The oilseeds complex recorded a fresh series of record price highs after Indonesia banned exports of edible oils – including palm oil, of which it is the top producer – in a bid to protect domestic supplies.

In Chicago, best-traded soyoil futures for July soared 4.5% at one stage to 83.21 cents a pound, the highest ever for a nearest-but-one contract.

Futures in rapeseed and its canola variant, both key sources of vegetable oil, also recorded record highs.

In Winnipeg, canola futures for July added 2.0% to Can$1,182.40 a tonne, the setting a new high for a second-in contract, with Paris rapeseed for August matching that achievement in leaping by 3.4% to E884.75 a tonne.

The spot May contract reached as high as E1,094.00 a tonne.

Export ban

Earlier, futures in palm oil itself for July closed up by a relatively modest 0.7% at 6,355 ringgit a tonne in Kuala Lumpur, well below the record of 7,268 ringgit a tonne set last month.

However, trading ended before the announcement by Indonesia’s president, Joko Widodo, of the ban, starting on April 28, on exports of cooking oil and its raw materials, of which palm oil the key one in the country.

The curb was aimed at preserving supplies for the domestic market, with Mr Widodo, popularly known as Jokowi, saying that “I will continue to watch and evaluate the implementation of this policy so that the domestic supply of cooking oil is abundant and the price is affordable”.

Although Indonesia’s government has a set a cap of 14,000 rupiah per litre for bulk cooking oil, official data show that it was selling this month for more than 18,000 rupiah per litre, with the retail price averaging more than 26,000 rupiah so far this year.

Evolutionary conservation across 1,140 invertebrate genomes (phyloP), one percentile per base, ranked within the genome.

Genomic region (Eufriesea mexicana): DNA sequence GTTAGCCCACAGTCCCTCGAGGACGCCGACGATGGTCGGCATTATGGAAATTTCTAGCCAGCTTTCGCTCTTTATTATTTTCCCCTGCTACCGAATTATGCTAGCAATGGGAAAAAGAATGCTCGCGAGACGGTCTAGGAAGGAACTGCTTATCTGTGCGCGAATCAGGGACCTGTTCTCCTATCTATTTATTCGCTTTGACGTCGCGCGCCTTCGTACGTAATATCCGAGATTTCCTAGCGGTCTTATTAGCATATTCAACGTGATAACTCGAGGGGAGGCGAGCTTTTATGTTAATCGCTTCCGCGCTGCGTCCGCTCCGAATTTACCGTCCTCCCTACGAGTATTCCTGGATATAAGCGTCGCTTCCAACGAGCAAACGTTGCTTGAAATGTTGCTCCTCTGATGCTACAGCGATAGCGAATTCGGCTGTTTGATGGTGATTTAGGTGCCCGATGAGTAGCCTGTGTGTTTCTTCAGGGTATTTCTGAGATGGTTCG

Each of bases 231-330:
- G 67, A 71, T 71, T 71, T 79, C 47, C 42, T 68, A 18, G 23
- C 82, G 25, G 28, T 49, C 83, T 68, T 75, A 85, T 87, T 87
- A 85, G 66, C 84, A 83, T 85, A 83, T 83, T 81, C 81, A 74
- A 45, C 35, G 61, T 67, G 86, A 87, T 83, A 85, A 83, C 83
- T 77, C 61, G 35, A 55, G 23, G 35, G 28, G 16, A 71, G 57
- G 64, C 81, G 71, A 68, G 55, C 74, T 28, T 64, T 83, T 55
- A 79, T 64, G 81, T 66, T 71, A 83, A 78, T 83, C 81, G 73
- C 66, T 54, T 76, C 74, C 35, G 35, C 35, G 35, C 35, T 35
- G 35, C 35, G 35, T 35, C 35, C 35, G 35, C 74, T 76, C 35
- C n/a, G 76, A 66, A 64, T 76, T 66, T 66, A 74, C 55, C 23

The high retail prices, which have doubled over the past month according to Reuters, have prompted demonstrations by students in several Indonesian cities.

‘Not very successful’

The ban represents the latest attempt by Indonesia to keep a lid on its prices, which it first attempted to protect through a “domestic market obligation” on suppliers to sell 20% of palm oil volumes at a cut price.

As plantations group Sipef, which produces palm oil in Indonesia and Papua New Guinea, said on Thursday, “when the DMO proved to be not very successful, it was dropped, and an increased export levy was introduced by late March to subsidise the local cooking oil prices”.

Vegetable oil prices have been sent soaring by factors including: drought in South America, which curtailed soyoil supplies; plantation labour shortages in Malaysia, the second-ranked palm oil producer; and most lately the war in Ukraine, the top producer and exporter of sunflower oil.

‘Big unknown’

Ukraine is a major shipper too of rapeseed, mainly to the European Union, which uses rapeseed oil mainly for making biodiesel.

However, “Ukrainian rapeseed production and exports in the upcoming marketing year are a big unknown”, a briefing overnight from US Department of Agriculture staff in Europe warned.

While Ukraine’s farmers expanded plantings of rapeseed – which is nearly all autumn seeded in the country – to about 1.4m hectares for the 2022 harvest, “over a third of this area was in areas of hostilities in mid-March 2022”.

This “has a significant consequence since part of the crop may be lost”, while on “the remaining area, farmers may not be able to tend the crop as usual due to lack of labour, fuel, plant protection products and fertilizer,” the report said.

“Fuel shortage has been the most prominent problem recently.”